Tuesday Topic: Reaching the Right Word Count

So Amy Trueblood and I just finished Sun versus Snow and I made two picks that could be considered controversial because of their word count. They didn’t come out in the sweet spot promoted all over the internet. One was too high and the other two low. Yet they were both really strong entries, except for the count. One got a requests and the other didn’t. Though to be fair, my adult picks didn’t get much attention at all, so that could be part of the reason.

My question is do you pay heed to word count when doing a first draft? Do you add or subtract to make sure you’re in the right zone for your genre? Or are you one of the lucky ones who tends to come out with the right number of words without trying?

Also do you stick to the recommended word counts religiously or do you believe these are only guidelines and not to be taken so seriously. Do you feel word counts shouldn’t matter that much?

Here’s what our members say on the topic:

Laura: I tend to draft low and add, add, add. I’ve never been in a position to do anything but laugh at upper word count requirements. Usually, though, once I get the book into the right shape, it falls above the minimum.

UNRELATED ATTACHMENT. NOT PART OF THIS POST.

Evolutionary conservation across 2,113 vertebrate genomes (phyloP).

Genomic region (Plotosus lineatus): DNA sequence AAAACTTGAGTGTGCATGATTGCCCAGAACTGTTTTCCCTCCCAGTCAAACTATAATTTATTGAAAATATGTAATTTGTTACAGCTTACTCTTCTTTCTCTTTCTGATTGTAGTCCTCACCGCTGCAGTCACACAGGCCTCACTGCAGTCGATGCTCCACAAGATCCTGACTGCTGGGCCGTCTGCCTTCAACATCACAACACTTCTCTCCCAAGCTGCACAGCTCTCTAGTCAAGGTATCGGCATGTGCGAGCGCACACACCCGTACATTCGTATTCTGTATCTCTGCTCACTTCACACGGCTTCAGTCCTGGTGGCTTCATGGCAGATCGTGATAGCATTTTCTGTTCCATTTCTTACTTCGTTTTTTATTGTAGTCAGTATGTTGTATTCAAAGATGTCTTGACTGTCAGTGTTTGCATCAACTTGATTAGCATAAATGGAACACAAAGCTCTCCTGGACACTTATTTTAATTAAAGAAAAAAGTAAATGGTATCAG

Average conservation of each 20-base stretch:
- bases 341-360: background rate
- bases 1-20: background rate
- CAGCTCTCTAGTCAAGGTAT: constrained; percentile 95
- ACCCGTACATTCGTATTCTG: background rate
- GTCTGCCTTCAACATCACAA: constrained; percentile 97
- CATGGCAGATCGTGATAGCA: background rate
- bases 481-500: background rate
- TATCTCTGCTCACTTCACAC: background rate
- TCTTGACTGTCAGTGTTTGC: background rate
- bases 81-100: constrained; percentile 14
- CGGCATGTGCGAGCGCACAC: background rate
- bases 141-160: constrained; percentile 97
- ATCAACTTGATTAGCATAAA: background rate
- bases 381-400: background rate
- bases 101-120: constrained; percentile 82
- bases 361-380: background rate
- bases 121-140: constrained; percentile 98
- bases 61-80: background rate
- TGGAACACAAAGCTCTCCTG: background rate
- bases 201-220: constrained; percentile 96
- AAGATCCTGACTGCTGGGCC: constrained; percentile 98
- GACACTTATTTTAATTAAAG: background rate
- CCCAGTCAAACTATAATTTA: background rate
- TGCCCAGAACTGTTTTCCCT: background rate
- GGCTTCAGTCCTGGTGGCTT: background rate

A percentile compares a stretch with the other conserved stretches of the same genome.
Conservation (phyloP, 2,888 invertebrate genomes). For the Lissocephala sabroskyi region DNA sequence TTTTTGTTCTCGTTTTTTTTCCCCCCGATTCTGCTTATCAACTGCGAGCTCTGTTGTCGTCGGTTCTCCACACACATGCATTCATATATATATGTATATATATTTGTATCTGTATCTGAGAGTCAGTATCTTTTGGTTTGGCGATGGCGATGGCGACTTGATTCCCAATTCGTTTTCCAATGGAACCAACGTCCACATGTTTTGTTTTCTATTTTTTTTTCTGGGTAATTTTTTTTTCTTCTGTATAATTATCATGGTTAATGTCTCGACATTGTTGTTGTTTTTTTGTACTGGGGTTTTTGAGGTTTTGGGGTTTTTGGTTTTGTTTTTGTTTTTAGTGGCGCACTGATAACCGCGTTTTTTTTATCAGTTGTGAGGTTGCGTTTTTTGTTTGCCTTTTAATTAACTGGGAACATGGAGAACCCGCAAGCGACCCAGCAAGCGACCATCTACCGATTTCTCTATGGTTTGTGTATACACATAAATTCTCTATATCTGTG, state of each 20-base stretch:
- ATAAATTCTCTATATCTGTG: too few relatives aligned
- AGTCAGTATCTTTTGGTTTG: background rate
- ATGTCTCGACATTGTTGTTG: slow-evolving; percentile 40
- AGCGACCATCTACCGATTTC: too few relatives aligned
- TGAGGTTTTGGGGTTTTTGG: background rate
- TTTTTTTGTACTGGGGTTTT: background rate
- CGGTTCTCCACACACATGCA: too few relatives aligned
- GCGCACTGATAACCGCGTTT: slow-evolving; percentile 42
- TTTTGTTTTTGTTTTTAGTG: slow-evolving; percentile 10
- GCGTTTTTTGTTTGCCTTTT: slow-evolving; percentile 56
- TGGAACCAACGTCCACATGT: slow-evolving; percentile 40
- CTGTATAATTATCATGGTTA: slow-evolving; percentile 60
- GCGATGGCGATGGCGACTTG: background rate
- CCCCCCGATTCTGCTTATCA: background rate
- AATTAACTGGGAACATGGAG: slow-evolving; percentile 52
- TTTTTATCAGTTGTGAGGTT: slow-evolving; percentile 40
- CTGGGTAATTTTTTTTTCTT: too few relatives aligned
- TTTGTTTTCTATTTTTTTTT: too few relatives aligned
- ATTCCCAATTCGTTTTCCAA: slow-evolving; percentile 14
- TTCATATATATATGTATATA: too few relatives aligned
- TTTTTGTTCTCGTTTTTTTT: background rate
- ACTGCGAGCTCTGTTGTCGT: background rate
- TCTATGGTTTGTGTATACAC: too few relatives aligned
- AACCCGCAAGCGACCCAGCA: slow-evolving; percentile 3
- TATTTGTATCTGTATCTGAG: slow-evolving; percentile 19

The book I’m working on now is a little low for the genre. It’s almost done, and I don’t want to pad it. So, I’m going to get it as good as I can, send to my agent, and see if she has any suggestions. But I think she’d rather read something tight with good pacing than something that drags because it’s clogged.

Word counts do need to matter some. No publisher is going to want to spend money to publish a 30,000 word adult novel. Similarly, not many parents are going to buy 200,000 word MG novels for their kids. That shouldn’t necessarily be the #1 thing you’re focused on, but you don’t want the book so far out of bounds that no one will read it.

I added 22,124 words between the first draft of my last MS and the version I sent my agent. (Yes, I checked.)
Amy Pine: I am with Laura. I draft low and add in edits. I’m happy if I’m within 5-10K of where the genre should be because I almost always add that much in revision. I do think it’s important to pay attention to word count expectations because what that means is what is selling is within that realm. Publishers have WC expectations. They are in the contracts. That being said, I’d rather send my editor a manuscript that still needs additions than one that will need to be cut apart because I tried to fill where it wasn’t needed. So yes, I’m conscious of word count while I write, but I don’t beat myself up if I don’t hit a certain number on the first draft. I know I’ll hit it when I revise.